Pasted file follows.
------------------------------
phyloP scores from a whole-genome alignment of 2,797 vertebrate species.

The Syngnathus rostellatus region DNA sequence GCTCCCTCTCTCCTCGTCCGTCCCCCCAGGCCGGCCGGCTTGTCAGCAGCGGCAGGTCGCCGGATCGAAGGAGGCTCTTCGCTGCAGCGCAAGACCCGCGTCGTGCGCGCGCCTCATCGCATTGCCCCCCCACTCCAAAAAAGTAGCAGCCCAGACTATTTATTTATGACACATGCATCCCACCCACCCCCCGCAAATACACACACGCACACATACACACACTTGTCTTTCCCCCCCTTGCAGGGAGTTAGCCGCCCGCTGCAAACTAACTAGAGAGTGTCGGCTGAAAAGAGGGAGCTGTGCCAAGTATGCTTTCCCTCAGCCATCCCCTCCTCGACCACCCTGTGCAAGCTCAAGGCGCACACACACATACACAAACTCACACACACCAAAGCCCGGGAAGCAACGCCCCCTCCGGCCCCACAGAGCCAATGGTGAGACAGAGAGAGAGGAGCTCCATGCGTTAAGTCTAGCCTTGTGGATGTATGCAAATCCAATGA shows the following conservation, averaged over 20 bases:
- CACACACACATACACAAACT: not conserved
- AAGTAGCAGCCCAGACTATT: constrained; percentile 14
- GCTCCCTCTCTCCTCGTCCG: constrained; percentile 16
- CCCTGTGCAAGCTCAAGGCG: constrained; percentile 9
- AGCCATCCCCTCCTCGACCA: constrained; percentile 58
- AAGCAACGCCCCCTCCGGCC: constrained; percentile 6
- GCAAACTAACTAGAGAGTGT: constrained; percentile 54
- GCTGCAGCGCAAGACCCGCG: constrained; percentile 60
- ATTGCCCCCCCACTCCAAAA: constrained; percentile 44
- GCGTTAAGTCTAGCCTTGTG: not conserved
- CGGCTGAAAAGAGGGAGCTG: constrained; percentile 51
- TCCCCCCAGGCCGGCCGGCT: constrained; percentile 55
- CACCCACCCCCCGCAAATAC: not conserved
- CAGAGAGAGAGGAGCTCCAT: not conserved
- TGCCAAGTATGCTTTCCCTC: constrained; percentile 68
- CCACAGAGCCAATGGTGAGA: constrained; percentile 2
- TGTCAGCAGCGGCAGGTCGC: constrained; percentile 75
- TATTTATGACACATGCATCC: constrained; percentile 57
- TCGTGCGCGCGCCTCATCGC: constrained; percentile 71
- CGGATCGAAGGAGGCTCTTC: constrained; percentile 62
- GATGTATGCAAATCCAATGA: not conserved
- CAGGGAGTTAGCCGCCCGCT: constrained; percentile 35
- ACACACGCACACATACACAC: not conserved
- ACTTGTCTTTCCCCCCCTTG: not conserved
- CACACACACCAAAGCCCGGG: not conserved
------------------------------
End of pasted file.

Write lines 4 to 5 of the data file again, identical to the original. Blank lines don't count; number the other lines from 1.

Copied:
- AAGTAGCAGCCCAGACTATT: constrained; percentile 14
- GCTCCCTCTCTCCTCGTCCG: constrained; percentile 16